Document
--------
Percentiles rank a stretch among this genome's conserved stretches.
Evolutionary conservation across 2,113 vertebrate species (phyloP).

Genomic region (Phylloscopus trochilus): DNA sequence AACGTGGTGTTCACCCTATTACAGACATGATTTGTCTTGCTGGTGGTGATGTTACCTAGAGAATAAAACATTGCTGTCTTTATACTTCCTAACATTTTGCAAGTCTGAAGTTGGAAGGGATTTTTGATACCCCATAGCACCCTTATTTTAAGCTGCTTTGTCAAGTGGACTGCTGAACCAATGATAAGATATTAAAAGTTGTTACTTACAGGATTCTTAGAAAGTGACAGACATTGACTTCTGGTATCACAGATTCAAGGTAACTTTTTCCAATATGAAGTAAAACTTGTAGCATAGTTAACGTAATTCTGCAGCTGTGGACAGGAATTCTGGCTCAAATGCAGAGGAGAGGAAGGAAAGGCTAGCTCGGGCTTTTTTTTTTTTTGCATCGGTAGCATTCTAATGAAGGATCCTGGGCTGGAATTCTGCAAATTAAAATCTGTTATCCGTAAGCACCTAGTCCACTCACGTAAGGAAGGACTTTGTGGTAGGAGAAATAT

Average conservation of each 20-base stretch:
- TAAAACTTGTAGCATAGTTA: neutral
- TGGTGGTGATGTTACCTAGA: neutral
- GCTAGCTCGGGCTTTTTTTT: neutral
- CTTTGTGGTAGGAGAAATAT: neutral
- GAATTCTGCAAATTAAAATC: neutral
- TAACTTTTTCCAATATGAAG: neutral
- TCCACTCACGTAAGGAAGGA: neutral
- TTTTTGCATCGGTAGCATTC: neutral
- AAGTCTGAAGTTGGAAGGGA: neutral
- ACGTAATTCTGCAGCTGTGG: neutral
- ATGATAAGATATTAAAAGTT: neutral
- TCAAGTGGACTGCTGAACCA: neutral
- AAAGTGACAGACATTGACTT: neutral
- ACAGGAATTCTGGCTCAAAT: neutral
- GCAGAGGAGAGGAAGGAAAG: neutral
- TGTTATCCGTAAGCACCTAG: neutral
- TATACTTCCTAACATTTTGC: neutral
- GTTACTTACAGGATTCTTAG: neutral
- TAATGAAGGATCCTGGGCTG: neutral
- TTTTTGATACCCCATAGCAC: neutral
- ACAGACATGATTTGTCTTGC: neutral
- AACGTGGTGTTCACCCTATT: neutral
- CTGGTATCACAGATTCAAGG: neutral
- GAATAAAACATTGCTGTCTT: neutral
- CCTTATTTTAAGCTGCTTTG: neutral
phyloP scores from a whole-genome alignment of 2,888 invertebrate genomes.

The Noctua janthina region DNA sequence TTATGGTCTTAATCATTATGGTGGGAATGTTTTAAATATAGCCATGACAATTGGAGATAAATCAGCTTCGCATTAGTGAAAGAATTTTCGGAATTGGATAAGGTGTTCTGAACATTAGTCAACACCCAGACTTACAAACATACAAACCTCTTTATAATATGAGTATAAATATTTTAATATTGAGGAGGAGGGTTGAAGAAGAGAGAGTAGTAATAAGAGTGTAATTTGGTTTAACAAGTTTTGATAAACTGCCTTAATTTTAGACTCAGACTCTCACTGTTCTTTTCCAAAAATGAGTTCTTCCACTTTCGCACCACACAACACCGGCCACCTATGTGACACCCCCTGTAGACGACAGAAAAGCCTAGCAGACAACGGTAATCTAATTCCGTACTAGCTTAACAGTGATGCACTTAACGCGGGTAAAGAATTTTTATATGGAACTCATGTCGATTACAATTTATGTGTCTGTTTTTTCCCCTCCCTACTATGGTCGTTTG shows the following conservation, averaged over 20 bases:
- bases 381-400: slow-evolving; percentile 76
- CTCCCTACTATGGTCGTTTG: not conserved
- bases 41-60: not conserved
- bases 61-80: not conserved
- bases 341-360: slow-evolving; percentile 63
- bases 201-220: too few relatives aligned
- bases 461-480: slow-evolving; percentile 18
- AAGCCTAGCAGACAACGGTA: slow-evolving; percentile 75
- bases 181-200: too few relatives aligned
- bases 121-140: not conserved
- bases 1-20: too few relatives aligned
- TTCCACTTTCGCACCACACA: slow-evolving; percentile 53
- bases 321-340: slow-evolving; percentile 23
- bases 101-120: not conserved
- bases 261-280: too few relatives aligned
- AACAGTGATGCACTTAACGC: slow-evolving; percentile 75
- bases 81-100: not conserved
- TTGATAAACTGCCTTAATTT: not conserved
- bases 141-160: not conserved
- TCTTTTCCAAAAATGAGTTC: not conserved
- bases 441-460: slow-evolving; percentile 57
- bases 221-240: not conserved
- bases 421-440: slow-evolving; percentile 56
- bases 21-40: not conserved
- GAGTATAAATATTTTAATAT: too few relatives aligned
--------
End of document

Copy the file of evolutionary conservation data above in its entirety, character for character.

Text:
Percentiles rank a stretch among this genome's conserved stretches.
Evolutionary conservation across 2,113 vertebrate species (phyloP).

Genomic region (Phylloscopus trochilus): DNA sequence AACGTGGTGTTCACCCTATTACAGACATGATTTGTCTTGCTGGTGGTGATGTTACCTAGAGAATAAAACATTGCTGTCTTTATACTTCCTAACATTTTGCAAGTCTGAAGTTGGAAGGGATTTTTGATACCCCATAGCACCCTTATTTTAAGCTGCTTTGTCAAGTGGACTGCTGAACCAATGATAAGATATTAAAAGTTGTTACTTACAGGATTCTTAGAAAGTGACAGACATTGACTTCTGGTATCACAGATTCAAGGTAACTTTTTCCAATATGAAGTAAAACTTGTAGCATAGTTAACGTAATTCTGCAGCTGTGGACAGGAATTCTGGCTCAAATGCAGAGGAGAGGAAGGAAAGGCTAGCTCGGGCTTTTTTTTTTTTTGCATCGGTAGCATTCTAATGAAGGATCCTGGGCTGGAATTCTGCAAATTAAAATCTGTTATCCGTAAGCACCTAGTCCACTCACGTAAGGAAGGACTTTGTGGTAGGAGAAATAT

Average conservation of each 20-base stretch:
- TAAAACTTGTAGCATAGTTA: neutral
- TGGTGGTGATGTTACCTAGA: neutral
- GCTAGCTCGGGCTTTTTTTT: neutral
- CTTTGTGGTAGGAGAAATAT: neutral
- GAATTCTGCAAATTAAAATC: neutral
- TAACTTTTTCCAATATGAAG: neutral
- TCCACTCACGTAAGGAAGGA: neutral
- TTTTTGCATCGGTAGCATTC: neutral
- AAGTCTGAAGTTGGAAGGGA: neutral
- ACGTAATTCTGCAGCTGTGG: neutral
- ATGATAAGATATTAAAAGTT: neutral
- TCAAGTGGACTGCTGAACCA: neutral
- AAAGTGACAGACATTGACTT: neutral
- ACAGGAATTCTGGCTCAAAT: neutral
- GCAGAGGAGAGGAAGGAAAG: neutral
- TGTTATCCGTAAGCACCTAG: neutral
- TATACTTCCTAACATTTTGC: neutral
- GTTACTTACAGGATTCTTAG: neutral
- TAATGAAGGATCCTGGGCTG: neutral
- TTTTTGATACCCCATAGCAC: neutral
- ACAGACATGATTTGTCTTGC: neutral
- AACGTGGTGTTCACCCTATT: neutral
- CTGGTATCACAGATTCAAGG: neutral
- GAATAAAACATTGCTGTCTT: neutral
- CCTTATTTTAAGCTGCTTTG: neutral
phyloP scores from a whole-genome alignment of 2,888 invertebrate genomes.

The Noctua janthina region DNA sequence TTATGGTCTTAATCATTATGGTGGGAATGTTTTAAATATAGCCATGACAATTGGAGATAAATCAGCTTCGCATTAGTGAAAGAATTTTCGGAATTGGATAAGGTGTTCTGAACATTAGTCAACACCCAGACTTACAAACATACAAACCTCTTTATAATATGAGTATAAATATTTTAATATTGAGGAGGAGGGTTGAAGAAGAGAGAGTAGTAATAAGAGTGTAATTTGGTTTAACAAGTTTTGATAAACTGCCTTAATTTTAGACTCAGACTCTCACTGTTCTTTTCCAAAAATGAGTTCTTCCACTTTCGCACCACACAACACCGGCCACCTATGTGACACCCCCTGTAGACGACAGAAAAGCCTAGCAGACAACGGTAATCTAATTCCGTACTAGCTTAACAGTGATGCACTTAACGCGGGTAAAGAATTTTTATATGGAACTCATGTCGATTACAATTTATGTGTCTGTTTTTTCCCCTCCCTACTATGGTCGTTTG shows the following conservation, averaged over 20 bases:
- bases 381-400: slow-evolving; percentile 76
- CTCCCTACTATGGTCGTTTG: not conserved
- bases 41-60: not conserved
- bases 61-80: not conserved
- bases 341-360: slow-evolving; percentile 63
- bases 201-220: too few relatives aligned
- bases 461-480: slow-evolving; percentile 18
- AAGCCTAGCAGACAACGGTA: slow-evolving; percentile 75
- bases 181-200: too few relatives aligned
- bases 121-140: not conserved
- bases 1-20: too few relatives aligned
- TTCCACTTTCGCACCACACA: slow-evolving; percentile 53
- bases 321-340: slow-evolving; percentile 23
- bases 101-120: not conserved
- bases 261-280: too few relatives aligned
- AACAGTGATGCACTTAACGC: slow-evolving; percentile 75
- bases 81-100: not conserved
- TTGATAAACTGCCTTAATTT: not conserved
- bases 141-160: not conserved
- TCTTTTCCAAAAATGAGTTC: not conserved
- bases 441-460: slow-evolving; percentile 57
- bases 221-240: not conserved
- bases 421-440: slow-evolving; percentile 56
- bases 21-40: not conserved
- GAGTATAAATATTTTAATAT: too few relatives aligned